OSLO (Reuters) – A Norwegian navy tanker and frigate clashed on Thursday against the west coast of Norway, injuring eight people and triggering the closure of a North Sea oil export terminal, the largest gas treatment plant of Norway and several offshore fields.
The Norwegian frigate "KNM Helge Ingstad" takes water after a collision with the "Sola TS" oil tanker in Oygarden, Norway, on 8 November 2018. NTB Scanpix / Marit Hommedal via REUTERS
The frigate, which recently took part in a major NATO military exercise, was tilting, slowly sinking, live television images on one side. The Norwegian military said he was trying to save the ship.
"The military is conducting a rescue operation in cooperation with the coast guards," the Norwegian military said in a statement.
Even the Kollsnes gas plant, with a processing capacity of 144.5 million cubic meters per day, has been closed, said Equinor. It was not immediately clear when he would restart operations.
The plant processes gas from the fields of Troll, Kvitebjoern and Visund and sends it to Britain and the rest of Europe. The gas production of the Troll A platform was closed, said a spokesperson for Equinor.
UK wholesale gas prices increased before the accident and increased further. Gas for immediate delivery increased by 6.2 percent to 66.50 pence per therm at 1136 GMT. Norway is one of the main gas suppliers to Great Britain, so large outages can affect gas prices in the UK.
Flows from Norway to Britain decreased by 14-15 million cubic meters due to the interruption of Kollsnes.
"Norwegian crashes due to the collision drove the extra purchase in. The market was already quite bullish due to the lower temperatures, and it is not clear how long (interruptions) will last," said a British gas merchant .
There was no sign of loss from the Sola TS tanker, although he would return to the port for inspection, the head of the rescue Ben Vikoeren told Reuters at the Joint Rescue Coordination Center for Southern Norway.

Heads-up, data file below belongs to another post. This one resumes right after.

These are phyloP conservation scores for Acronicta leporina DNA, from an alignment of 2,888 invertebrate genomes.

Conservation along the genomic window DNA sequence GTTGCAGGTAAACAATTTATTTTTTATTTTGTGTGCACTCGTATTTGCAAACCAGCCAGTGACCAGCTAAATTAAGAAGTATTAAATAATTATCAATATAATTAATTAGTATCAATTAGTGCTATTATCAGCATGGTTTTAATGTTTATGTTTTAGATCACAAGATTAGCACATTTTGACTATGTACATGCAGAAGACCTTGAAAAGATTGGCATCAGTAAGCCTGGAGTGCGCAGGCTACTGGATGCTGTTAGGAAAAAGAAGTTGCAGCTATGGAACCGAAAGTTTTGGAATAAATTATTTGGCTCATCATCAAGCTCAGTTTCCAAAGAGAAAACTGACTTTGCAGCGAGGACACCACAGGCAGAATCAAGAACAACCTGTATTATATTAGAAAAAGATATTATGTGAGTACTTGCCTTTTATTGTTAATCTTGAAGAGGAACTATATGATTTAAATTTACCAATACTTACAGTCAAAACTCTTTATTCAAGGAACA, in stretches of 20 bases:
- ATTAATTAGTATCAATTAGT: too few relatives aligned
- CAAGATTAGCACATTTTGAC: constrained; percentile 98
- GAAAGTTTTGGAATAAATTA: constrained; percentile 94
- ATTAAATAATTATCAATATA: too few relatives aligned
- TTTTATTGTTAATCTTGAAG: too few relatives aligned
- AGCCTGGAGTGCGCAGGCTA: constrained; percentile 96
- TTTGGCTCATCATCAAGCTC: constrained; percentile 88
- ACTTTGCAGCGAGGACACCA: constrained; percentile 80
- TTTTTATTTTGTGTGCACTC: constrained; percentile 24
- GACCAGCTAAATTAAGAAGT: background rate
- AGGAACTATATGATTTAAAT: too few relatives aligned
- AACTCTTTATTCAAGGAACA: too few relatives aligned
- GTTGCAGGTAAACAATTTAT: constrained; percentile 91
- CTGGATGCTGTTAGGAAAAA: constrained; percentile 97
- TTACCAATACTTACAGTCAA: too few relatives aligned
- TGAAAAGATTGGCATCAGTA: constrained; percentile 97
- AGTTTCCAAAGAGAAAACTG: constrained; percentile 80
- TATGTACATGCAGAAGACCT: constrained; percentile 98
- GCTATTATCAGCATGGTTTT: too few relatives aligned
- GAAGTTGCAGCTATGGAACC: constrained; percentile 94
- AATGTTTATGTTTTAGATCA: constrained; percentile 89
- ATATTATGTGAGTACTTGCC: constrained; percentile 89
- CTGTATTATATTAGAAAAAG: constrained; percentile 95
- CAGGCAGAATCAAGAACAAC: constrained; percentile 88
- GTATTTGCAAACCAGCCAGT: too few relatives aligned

The oil tanker had left the Equinor Sture Oil Expedition Terminal with a cargo of crude oil, and the facility was temporarily closed as a precautionary measure, the company said.
Sture's terminal receives oil from oil pipelines from a number of North Sea fields, including Oseberg, Grane, Svalin, Edvard Grieg and Ivar Aasen, which in turn are exported to global oil tanker markets.
The Sture terminal has a capacity to store one million cubic meters of crude oil and 60,000 cubic meters of liquefied petroleum gas in rock chambers.
The LPG mix and oil are also exported from the terminal via the Vestprosess pipeline to the Mongstad oil terminal.
It was not clear how long the Sture terminal would be closed, said Equinor, adding that the oil production of Oseberg and Grane, which the company operates, was closed as a result.
Oseberg is one of the raw flows at the base of the global Brent oil benchmark. Brent crude futures increased 71 cents to $ 72.78 a barrel per 1007 GMT.
Also the production of Ivar Aasen, which produced about 95,000 barrels of oil equivalent a day in the third quarter, was closed, said operator Aker BP at Reuters.
Edvard Grieg's production in the field was also closed, said a source with knowledge of his operations.
The crew of the KNM Helge Ingstad frigate of 137 had been evacuated, said Vikoeren. Eight people reported minor injuries.
The Sola TS, an Aframax class ship built in 2017, belongs to Tsakos Energy Navigation, according to the company's website.
The KNM Helge Ingstad had recently taken part in the military exercise of NATO's Trident Juncate, focused on the defense of Norway.
Additional report by Camilla Knudsen, Nerijus Adomaitis and Nina Chestney, screenplay by Gwladys Fouche, editing by Raissa Kasolowsky and David Evans